Sob Sister Journalism

Sob Sister Journalism

Sob Sister Journalism

Sob Sister Journalism

Synopsis

On June 25, 1906 an event of little public importance occurred--famous architect and womanizer Stanford White was shot dead by Harry K. Thaw, the scion of an influential family. It became the "hottest story" of the century. Four women journalists provided their newspapers with daily doses of tear-producing reportage. Abramson explores the climate, murder, and subsequent trial that led to the creation of sob sister journalism. An overview of the American scene, biographical sketches, daily courtroom events, and news coverage serve to document the origins of this journalistic style. This was the first time that women were recognized as a vast newspaper readership--causing advertisers to target marketing towards women as consumers. This led to the development of women's pages in many major dailies.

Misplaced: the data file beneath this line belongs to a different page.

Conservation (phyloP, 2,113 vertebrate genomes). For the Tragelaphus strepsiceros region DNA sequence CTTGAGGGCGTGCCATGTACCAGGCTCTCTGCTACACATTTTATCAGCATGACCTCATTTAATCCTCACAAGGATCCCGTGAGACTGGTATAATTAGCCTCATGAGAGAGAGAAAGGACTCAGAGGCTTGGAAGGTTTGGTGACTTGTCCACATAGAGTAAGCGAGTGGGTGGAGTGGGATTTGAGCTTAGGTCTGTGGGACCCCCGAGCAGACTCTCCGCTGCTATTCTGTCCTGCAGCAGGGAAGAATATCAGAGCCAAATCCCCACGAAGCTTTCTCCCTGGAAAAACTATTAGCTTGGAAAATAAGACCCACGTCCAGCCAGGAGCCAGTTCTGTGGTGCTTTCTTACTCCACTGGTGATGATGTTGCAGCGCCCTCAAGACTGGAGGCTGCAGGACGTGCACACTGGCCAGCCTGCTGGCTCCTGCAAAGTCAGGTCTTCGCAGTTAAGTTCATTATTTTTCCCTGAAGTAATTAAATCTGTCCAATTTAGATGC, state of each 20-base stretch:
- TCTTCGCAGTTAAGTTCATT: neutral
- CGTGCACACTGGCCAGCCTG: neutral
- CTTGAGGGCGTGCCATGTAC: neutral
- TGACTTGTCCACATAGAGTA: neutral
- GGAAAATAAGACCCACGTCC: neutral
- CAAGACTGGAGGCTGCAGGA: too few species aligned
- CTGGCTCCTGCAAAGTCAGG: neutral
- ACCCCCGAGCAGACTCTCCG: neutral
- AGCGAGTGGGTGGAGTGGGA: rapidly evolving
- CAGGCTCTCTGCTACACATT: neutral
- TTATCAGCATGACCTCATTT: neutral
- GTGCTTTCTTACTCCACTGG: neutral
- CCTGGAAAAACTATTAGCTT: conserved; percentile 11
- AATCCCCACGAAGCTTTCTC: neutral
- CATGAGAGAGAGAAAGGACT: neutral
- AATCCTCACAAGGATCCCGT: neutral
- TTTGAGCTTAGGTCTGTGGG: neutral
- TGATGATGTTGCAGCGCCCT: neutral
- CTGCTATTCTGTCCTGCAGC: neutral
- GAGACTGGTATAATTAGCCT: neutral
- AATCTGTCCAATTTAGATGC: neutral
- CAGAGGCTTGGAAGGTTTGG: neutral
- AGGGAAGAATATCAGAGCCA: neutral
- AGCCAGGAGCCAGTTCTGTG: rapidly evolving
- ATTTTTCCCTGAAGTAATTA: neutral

Excerpt

Every now and then an event occurs that in itself is of limited interest or importance but somehow captures the imagination and fascination of the public. Whether or not it attracts vast popular attention depends mainly on two factors: whether the public mood and climate axe such that the event will be of great appeal and, more important, whether the press and other media feel that they can capitalize upon it. If the press decides that the incident is going to sell copy and especially if there is enormous initial public response, it will make sure that interest does not wane. For as long as curious readers buy the newspaper, the newspaper will continue to provide information, often irrelevant and unimportant, to satisfy this curiosity. Occasionally the press coverage and journalistic style become the focus of attention and the event merely a catalyst by which the journalistic style is propagated. Sometimes journalists rather than remaining impartial, colorless, factual transmitters of news, become celebrities themselves.

So it was that on the night of June 25, 1906, the public mood and climate were ripe and the press ready and eager for a "hot story." A steamy summer had descended upon New York City. Torpor and boredom lay heavily on people as it usually does before the "official" start of summer activities on July 4. Newspaper headlines would discuss nothing more interesting or entertaining . . .

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